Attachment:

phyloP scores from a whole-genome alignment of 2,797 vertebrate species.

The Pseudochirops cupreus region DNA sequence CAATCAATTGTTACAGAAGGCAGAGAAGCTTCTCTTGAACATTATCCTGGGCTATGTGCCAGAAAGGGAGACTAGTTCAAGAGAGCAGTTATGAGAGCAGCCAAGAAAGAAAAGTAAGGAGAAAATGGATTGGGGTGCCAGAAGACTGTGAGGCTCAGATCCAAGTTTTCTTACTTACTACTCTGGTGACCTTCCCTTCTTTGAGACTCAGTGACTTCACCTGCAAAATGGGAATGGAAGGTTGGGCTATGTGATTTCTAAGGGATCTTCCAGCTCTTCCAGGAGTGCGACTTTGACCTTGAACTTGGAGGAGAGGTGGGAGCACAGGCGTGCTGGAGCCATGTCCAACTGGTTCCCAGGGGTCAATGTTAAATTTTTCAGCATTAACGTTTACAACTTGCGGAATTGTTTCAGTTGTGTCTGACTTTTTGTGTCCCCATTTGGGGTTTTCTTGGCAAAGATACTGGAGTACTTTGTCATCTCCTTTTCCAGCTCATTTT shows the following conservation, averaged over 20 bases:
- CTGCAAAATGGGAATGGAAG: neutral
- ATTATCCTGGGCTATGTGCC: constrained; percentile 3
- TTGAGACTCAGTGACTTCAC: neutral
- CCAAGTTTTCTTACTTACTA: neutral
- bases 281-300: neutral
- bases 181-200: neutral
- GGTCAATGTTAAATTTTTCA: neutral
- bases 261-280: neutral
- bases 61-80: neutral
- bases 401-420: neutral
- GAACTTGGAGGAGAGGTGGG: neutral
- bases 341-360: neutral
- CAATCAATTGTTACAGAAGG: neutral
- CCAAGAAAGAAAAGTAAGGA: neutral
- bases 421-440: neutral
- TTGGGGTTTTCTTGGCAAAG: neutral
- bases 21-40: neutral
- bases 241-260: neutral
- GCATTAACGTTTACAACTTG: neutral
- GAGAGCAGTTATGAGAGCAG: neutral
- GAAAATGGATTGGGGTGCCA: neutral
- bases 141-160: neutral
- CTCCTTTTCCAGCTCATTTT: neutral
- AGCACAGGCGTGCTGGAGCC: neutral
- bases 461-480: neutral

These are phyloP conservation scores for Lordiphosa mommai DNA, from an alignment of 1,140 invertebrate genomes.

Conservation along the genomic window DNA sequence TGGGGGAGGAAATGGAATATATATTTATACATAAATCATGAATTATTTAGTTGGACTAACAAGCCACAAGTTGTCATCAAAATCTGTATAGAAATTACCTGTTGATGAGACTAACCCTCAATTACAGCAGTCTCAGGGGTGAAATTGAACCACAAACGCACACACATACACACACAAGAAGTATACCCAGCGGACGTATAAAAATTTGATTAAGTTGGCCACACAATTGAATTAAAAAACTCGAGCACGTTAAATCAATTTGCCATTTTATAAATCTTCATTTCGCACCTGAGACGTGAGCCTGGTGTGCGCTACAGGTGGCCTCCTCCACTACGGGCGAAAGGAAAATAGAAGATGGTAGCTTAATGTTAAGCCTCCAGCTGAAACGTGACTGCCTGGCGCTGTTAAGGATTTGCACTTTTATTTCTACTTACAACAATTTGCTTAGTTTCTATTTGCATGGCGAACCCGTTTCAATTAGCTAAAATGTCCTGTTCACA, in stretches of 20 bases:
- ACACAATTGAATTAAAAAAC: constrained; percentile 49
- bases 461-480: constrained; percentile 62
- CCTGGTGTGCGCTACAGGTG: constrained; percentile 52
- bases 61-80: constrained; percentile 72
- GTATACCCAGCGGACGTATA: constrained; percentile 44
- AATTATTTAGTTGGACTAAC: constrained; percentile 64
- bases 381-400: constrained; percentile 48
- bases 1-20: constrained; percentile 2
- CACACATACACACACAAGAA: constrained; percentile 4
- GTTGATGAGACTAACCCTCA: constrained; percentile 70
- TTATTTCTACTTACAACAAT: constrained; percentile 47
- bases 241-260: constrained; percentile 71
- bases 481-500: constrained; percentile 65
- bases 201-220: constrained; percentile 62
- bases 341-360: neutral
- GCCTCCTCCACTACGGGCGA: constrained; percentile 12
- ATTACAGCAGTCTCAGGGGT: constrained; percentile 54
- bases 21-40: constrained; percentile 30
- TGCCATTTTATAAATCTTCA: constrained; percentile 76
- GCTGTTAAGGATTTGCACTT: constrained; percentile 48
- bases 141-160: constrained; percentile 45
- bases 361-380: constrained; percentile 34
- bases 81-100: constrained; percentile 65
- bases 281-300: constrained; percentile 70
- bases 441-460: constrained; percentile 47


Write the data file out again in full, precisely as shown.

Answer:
phyloP scores from a whole-genome alignment of 2,797 vertebrate species.

The Pseudochirops cupreus region DNA sequence CAATCAATTGTTACAGAAGGCAGAGAAGCTTCTCTTGAACATTATCCTGGGCTATGTGCCAGAAAGGGAGACTAGTTCAAGAGAGCAGTTATGAGAGCAGCCAAGAAAGAAAAGTAAGGAGAAAATGGATTGGGGTGCCAGAAGACTGTGAGGCTCAGATCCAAGTTTTCTTACTTACTACTCTGGTGACCTTCCCTTCTTTGAGACTCAGTGACTTCACCTGCAAAATGGGAATGGAAGGTTGGGCTATGTGATTTCTAAGGGATCTTCCAGCTCTTCCAGGAGTGCGACTTTGACCTTGAACTTGGAGGAGAGGTGGGAGCACAGGCGTGCTGGAGCCATGTCCAACTGGTTCCCAGGGGTCAATGTTAAATTTTTCAGCATTAACGTTTACAACTTGCGGAATTGTTTCAGTTGTGTCTGACTTTTTGTGTCCCCATTTGGGGTTTTCTTGGCAAAGATACTGGAGTACTTTGTCATCTCCTTTTCCAGCTCATTTT shows the following conservation, averaged over 20 bases:
- CTGCAAAATGGGAATGGAAG: neutral
- ATTATCCTGGGCTATGTGCC: constrained; percentile 3
- TTGAGACTCAGTGACTTCAC: neutral
- CCAAGTTTTCTTACTTACTA: neutral
- bases 281-300: neutral
- bases 181-200: neutral
- GGTCAATGTTAAATTTTTCA: neutral
- bases 261-280: neutral
- bases 61-80: neutral
- bases 401-420: neutral
- GAACTTGGAGGAGAGGTGGG: neutral
- bases 341-360: neutral
- CAATCAATTGTTACAGAAGG: neutral
- CCAAGAAAGAAAAGTAAGGA: neutral
- bases 421-440: neutral
- TTGGGGTTTTCTTGGCAAAG: neutral
- bases 21-40: neutral
- bases 241-260: neutral
- GCATTAACGTTTACAACTTG: neutral
- GAGAGCAGTTATGAGAGCAG: neutral
- GAAAATGGATTGGGGTGCCA: neutral
- bases 141-160: neutral
- CTCCTTTTCCAGCTCATTTT: neutral
- AGCACAGGCGTGCTGGAGCC: neutral
- bases 461-480: neutral

These are phyloP conservation scores for Lordiphosa mommai DNA, from an alignment of 1,140 invertebrate genomes.

Conservation along the genomic window DNA sequence TGGGGGAGGAAATGGAATATATATTTATACATAAATCATGAATTATTTAGTTGGACTAACAAGCCACAAGTTGTCATCAAAATCTGTATAGAAATTACCTGTTGATGAGACTAACCCTCAATTACAGCAGTCTCAGGGGTGAAATTGAACCACAAACGCACACACATACACACACAAGAAGTATACCCAGCGGACGTATAAAAATTTGATTAAGTTGGCCACACAATTGAATTAAAAAACTCGAGCACGTTAAATCAATTTGCCATTTTATAAATCTTCATTTCGCACCTGAGACGTGAGCCTGGTGTGCGCTACAGGTGGCCTCCTCCACTACGGGCGAAAGGAAAATAGAAGATGGTAGCTTAATGTTAAGCCTCCAGCTGAAACGTGACTGCCTGGCGCTGTTAAGGATTTGCACTTTTATTTCTACTTACAACAATTTGCTTAGTTTCTATTTGCATGGCGAACCCGTTTCAATTAGCTAAAATGTCCTGTTCACA, in stretches of 20 bases:
- ACACAATTGAATTAAAAAAC: constrained; percentile 49
- bases 461-480: constrained; percentile 62
- CCTGGTGTGCGCTACAGGTG: constrained; percentile 52
- bases 61-80: constrained; percentile 72
- GTATACCCAGCGGACGTATA: constrained; percentile 44
- AATTATTTAGTTGGACTAAC: constrained; percentile 64
- bases 381-400: constrained; percentile 48
- bases 1-20: constrained; percentile 2
- CACACATACACACACAAGAA: constrained; percentile 4
- GTTGATGAGACTAACCCTCA: constrained; percentile 70
- TTATTTCTACTTACAACAAT: constrained; percentile 47
- bases 241-260: constrained; percentile 71
- bases 481-500: constrained; percentile 65
- bases 201-220: constrained; percentile 62
- bases 341-360: neutral
- GCCTCCTCCACTACGGGCGA: constrained; percentile 12
- ATTACAGCAGTCTCAGGGGT: constrained; percentile 54
- bases 21-40: constrained; percentile 30
- TGCCATTTTATAAATCTTCA: constrained; percentile 76
- GCTGTTAAGGATTTGCACTT: constrained; percentile 48
- bases 141-160: constrained; percentile 45
- bases 361-380: constrained; percentile 34
- bases 81-100: constrained; percentile 65
- bases 281-300: constrained; percentile 70
- bases 441-460: constrained; percentile 47